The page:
I'm continuing with my crusade against the insanity of increasing interest rates "to control inflation". I was impressed by a report in the Economist from February saying that "The world's interest bill is $13 trillion - and rising". They estimated the interest bill for companies, households and governments across 58 countries that together account of 90% of global GDP. They found that in 2021, the interest bill was $10.4 trillion - or 12% of combined GDP. By 2022, because of increases in interest rates, the number had increased to $13 trillion - or 14.5% of GDP - hence the headline.
Now, the Institute for International Finance, publishes its quarterly Global Debt monitor, which reported that at the end of Q1, debt had increased another €8.3 trillion to $305 trillion. This implies that the average interest rate on that debt is roughly 4.3%. That sounds plausible. It can be less, but can easily be much more - think of the interest rates charged by credit card companies. Current average rates in the US are 24.5% according to Forbes.
But, as we know, Central Banks such as the Bank of England have been
jacking up base rates, and while some of the rate changes take effect
immediately, others take longer - particularly when fixed rate mortgages
with short term periods of 2 or 5 years come up for renewal.
Back in February, this showed that interest costs are expected to reach around 17% of GDP anyway. But that an extra 1% increase in base rates in 2023 would lead to more than 20% of GDP being used to pay interest charges. Assuming that GDP is around $90 trillion, this implies that interest payments could easily reach $18 trillion a year.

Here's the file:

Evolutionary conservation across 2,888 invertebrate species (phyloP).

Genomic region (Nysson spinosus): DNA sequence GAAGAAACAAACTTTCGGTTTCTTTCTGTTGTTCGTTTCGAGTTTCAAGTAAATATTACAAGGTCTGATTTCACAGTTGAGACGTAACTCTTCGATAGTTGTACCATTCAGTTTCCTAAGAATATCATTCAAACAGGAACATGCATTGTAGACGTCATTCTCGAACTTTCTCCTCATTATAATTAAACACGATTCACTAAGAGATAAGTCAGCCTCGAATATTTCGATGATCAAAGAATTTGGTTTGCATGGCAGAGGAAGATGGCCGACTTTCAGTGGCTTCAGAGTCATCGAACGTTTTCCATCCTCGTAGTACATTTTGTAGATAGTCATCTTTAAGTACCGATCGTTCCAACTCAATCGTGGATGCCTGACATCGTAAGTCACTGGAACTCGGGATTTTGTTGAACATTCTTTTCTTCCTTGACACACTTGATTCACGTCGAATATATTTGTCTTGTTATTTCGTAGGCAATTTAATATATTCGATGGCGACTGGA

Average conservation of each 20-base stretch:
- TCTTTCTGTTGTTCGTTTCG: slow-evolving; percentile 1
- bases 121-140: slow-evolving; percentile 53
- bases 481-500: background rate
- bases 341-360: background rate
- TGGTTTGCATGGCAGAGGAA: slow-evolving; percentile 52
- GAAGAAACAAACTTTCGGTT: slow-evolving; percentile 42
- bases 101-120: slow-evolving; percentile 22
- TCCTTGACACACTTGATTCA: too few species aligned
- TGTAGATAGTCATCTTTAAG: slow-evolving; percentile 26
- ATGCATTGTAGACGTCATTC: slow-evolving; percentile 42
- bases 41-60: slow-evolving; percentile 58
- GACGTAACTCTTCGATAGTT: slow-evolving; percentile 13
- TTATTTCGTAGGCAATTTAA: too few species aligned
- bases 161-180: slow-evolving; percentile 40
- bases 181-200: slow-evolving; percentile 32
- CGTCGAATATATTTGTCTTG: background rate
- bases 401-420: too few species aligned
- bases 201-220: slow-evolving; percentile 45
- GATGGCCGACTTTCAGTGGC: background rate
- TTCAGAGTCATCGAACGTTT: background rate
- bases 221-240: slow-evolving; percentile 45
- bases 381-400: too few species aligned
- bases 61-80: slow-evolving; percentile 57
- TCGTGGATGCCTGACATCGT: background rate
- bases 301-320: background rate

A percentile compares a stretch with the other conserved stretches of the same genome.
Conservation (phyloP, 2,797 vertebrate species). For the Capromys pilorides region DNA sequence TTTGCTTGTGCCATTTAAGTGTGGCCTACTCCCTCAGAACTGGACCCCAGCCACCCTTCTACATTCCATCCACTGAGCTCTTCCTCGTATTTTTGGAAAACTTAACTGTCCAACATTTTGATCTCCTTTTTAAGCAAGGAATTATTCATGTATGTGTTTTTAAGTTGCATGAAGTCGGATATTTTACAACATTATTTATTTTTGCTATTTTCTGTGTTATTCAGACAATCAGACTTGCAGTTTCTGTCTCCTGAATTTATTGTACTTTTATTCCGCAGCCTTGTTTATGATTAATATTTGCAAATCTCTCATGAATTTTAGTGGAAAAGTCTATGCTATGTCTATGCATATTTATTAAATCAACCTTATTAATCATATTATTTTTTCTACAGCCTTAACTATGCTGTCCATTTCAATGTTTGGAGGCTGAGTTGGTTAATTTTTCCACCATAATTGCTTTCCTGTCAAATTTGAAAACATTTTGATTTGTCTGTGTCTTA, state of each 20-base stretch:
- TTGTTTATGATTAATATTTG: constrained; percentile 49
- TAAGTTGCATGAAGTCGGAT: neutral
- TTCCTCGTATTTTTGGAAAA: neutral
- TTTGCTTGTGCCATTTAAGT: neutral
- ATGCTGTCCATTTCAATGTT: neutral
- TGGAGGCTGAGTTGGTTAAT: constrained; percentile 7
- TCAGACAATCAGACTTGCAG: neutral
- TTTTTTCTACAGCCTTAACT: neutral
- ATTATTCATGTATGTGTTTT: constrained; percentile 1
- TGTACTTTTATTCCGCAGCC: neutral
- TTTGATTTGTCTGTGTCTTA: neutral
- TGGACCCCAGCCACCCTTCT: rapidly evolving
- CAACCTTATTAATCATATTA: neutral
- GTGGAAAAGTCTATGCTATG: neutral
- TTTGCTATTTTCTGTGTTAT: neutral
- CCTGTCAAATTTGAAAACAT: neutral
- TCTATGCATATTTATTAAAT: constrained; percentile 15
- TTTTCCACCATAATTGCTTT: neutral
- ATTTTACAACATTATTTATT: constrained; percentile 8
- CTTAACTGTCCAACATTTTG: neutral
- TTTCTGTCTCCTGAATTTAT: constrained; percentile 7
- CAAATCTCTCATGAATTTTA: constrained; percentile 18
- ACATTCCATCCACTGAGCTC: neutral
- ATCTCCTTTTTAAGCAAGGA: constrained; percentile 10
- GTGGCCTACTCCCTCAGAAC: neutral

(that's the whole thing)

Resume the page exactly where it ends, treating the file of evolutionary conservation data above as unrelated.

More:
And that's with a relatively modest 1% hike. The Bank of England has just made its 14th consecutive increase in rates to 5.25%, with 5.75% anticipated by the end of the year.
Now, the argument is that these rate increases help control inflation by reducing the desire to take out more loans (which, if you know how the system works, means the amount of money created out of thin air by commercial banks).
But, above all, it triggers a massive transfer of our money to the banks - either because we borrowed money ourselves, or because we have to pay higher prices to businesses whose interest charges are increased, or because our governments have to pay higher interest charges on government debt. Remember that in 2022, Eurozone interest payments on government debt increased by a staggering 25.3% from the figures in 2021 to reach €227 trillion. Would anyone care to guess what Eurozone taxpayers will have to fork out for 2023?
And where does all this money go?
Does it go to cover the cost of health care, education, tackling climate change (or any of a large number of other vital things)?
Nope. The vast majority of those interest payments go to commercial banks and other financial institutions, allowing them to pay massive payouts to shareholders and bankers.
There's a Youtube site called "Economics Explained" with 2.28 million subscribers that recently put out a video called "What everyone gets wrong about global debt".
The video contains some sensible stuff - it mentions the $305 trillion figure for global debt, and gives a $1 quadrillion figure for global assets, suggesting that the net worth of the planet is around $700 trillion.
But when they ask the question of who the $305 trillion is owed to, they say that "95% of all the wealth or the net worth of the world; including the $300 billion owed in debts, is owned by households and the other five percent is owned by governments and businesses that are primarily responsible for creating value".They go on to say that "Global debt isn't a problem" and that "on a global scale we just owe this debt